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Climate Test Bed

  e-Newsletter Vol. 2  •  No. 4  •  2016

This feature column is for publicizing science-related forecast challenges identified by operational forecasters and end-users, inviting our partners in the research community to work together on improvement of national climate prediction services.

Fig. 1 Anomaly correlation skill (%) of 5-month lead NDJ SST forecast (ICs through MAM by NMME (top) and CA (bottom).

Geographical separation of seasonal prediction skill between statistical tool and dynamical model

Statistical tool: Constructed Analog (CA) (van den Dool 1992, 2007)

i) Data: HAD SST (45°S-45°N, 1948-1980)

ii) Ensemble size: 24 members (1-4 seasons data in ICs, 6 EOF cutoffs (35, 40, 45, 50, 55, 60)

Dynamical model: North American Multi-Model Ensemble (NMME) (Kirtman et al. 2014)

Initial condition (IC) season: MAM, JJA, SON, DJF

Forecast lead-time: 1 and 5 months

Skill metrics: Anomaly Correlation (AC)

Assessment time period: CA ~ 1981-2015; NMME ~ 1981-2010

Verification data: NOAA-OI-v2 SST

Puzzle: It was found distinct geographical separation of seasonal prediction skill with decent skill shown over the tropical western Pacific and Indian Ocean by CA and that over the tropical central-eastern Pacific by NMME (e.g. Fig. 1). A summary of all cases (varied initial seasons and lead times) is given by Table 1.

Challenges: The Constructed Analog (CA), a statistical tool, clearly revealed appreciable predictability over the tropical western Pacific and Indian Ocean, where dynamical models had little skill; pointing to possibly missing of important process(es) common to dynamical models, whose development efforts more focused on improving ENSO forecast historically.

(More details ...)

NOAA CTB Seminar

May 9, 2016

A CTB seminar on "Linkage between the Summer Indian Ocean SST and the Decay of ENSO Events" was presented by Dr. Rong-Cai Ren of State Key Laboratory of Numerical Modeling for Atmospheric Sciences and Geophysical Fluid Dynamics (LASG), Institute of Atmospheric Physics, Chinese Academy of Sciences, Beijing, China. The talk, focusing on seasonal and interannual variability in the tropical Indian Ocean (TIO) affected by ENSO through an ENSO-induced ‘atmospheric-bridge’ and subsequent air-sea coupling processes, revealed the physical linkage between the summer SST anomalies over the TIO and the timing of ENSO decay phase, i.e. significant warmer/colder TIO SST anomalies can persist from spring into summer only in later-decay El Niño/La Niña years. It further demonstrated most of the ENSO-induced atmospheric-bridge-related processes contributed positively to the TIO SST changes in summer due to later-decay of ENSO, as they did in spring during normal-delay ENSO year. Nevertheless, the surface wind-evaporation-mechanism and sensible heat-flux anomalies in summer always contributed negatively to the summer SST anomalies over most parts of the TIO no matter whether there was a weakening or strengthening surface wind due to later-decay of ENSO events. Discussions between Dr. Ren and forecasters and scientists from CPC, EMC and Florida State University in audience were throughout the seminar and afterwards. Future potential cooperation on studying the interaction of TIO with ENSO between LASG and NCEP scientists was also explored.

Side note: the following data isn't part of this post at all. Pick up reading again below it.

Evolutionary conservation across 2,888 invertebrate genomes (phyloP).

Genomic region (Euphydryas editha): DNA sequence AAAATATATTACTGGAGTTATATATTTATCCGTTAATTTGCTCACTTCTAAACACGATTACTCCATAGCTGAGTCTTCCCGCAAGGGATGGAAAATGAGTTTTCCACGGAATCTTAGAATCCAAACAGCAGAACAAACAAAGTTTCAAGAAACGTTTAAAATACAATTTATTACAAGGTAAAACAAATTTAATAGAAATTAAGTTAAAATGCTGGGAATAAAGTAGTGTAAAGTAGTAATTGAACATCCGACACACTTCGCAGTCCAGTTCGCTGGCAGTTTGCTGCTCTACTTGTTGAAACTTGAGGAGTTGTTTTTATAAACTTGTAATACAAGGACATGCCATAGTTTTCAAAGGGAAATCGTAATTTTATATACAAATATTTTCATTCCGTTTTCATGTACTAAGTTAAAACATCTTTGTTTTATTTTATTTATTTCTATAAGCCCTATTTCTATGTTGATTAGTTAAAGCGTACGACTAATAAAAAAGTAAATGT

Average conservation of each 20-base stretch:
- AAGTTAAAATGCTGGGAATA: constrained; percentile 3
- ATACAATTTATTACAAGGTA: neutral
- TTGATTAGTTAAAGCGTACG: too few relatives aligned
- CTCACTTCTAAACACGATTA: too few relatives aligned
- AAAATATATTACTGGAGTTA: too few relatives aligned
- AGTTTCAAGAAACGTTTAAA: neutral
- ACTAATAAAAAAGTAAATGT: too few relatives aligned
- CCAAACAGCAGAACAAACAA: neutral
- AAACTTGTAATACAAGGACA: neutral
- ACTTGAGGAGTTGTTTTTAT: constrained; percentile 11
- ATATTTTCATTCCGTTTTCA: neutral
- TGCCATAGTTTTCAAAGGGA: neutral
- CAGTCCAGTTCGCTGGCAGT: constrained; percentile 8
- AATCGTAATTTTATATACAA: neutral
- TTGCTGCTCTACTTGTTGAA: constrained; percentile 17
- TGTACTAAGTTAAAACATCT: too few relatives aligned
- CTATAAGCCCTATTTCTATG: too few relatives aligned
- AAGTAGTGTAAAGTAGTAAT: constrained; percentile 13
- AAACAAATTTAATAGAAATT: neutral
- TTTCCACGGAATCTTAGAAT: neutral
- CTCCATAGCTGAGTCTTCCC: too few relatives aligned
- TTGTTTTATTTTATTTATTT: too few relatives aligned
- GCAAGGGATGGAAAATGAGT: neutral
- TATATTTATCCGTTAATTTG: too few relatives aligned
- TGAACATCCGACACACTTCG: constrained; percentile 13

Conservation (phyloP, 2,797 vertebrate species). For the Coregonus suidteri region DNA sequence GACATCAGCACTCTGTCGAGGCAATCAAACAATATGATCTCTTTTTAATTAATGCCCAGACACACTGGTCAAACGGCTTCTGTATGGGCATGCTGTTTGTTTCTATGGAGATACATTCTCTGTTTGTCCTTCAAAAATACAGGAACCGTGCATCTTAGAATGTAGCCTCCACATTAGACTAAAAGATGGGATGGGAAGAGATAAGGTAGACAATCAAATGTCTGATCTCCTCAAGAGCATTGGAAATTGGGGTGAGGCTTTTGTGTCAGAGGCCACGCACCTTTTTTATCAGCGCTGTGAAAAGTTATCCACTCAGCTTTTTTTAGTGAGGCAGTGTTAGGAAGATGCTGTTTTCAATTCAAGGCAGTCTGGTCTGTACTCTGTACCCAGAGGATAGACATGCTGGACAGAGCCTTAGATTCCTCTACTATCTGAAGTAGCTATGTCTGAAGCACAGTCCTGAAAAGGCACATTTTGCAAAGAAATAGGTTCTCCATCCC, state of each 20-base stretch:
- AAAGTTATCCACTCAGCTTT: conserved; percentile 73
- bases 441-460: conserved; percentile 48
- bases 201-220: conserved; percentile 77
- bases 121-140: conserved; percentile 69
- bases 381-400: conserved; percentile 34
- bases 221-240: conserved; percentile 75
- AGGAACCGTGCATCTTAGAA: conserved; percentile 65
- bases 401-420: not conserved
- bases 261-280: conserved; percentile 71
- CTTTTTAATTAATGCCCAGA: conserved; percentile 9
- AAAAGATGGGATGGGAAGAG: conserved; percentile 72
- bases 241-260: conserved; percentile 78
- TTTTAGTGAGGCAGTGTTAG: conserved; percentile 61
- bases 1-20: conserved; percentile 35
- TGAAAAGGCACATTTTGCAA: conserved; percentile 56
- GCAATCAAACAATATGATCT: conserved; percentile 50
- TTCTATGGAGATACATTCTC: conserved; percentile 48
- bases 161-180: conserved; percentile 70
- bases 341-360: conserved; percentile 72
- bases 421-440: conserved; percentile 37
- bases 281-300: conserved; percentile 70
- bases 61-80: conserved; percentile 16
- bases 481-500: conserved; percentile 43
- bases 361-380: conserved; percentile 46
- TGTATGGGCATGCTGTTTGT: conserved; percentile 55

Abstract     Presentation ppt

North American Multi-Model Ensemble (NMME) Teleconference

May 5, 2016

    I) NCAR/CESM 1.0 skill evaluation and more

   II) Sea ice data of NMME reforecast

A progress report on skill and bias evaluations of the NCAR Community Earth System Model (CESM 1.0) was presented by Dr. Huug van den Dool with co-investigator Dr. Li-Chuan Chen of NCEP/CPC in the May NMME teleconference. The simple metrics, anomaly correlation, was used and the assessments were made from various angles, e.g. as functions of prediction lead-time, start/target month, relationship between skill and fidelity etc. The comparison of NMME performances with and without CESM, and using CESM compared to CCSM3 were also conducted. The bottom line showed CESM 1.0 with no glaring errors was slightly better than CCSM3. Though a marginal improvement obtained, it is a good sign for CESM to get on board, since CESM 1.0 is more advanced than its predecessor CCSMs with new physical and chemical climate system components. Continuing collaboration to push NMME to a new height was earnestly discussed. Following the telecom agenda, Dr. Qin Zhang of CPC gave a brief talk about the effort of collecting sea ice model output from the NMME models, which is part of the NOAA CPO/CVP funded project of understanding Arctic sea ice mechanisms and predictability.

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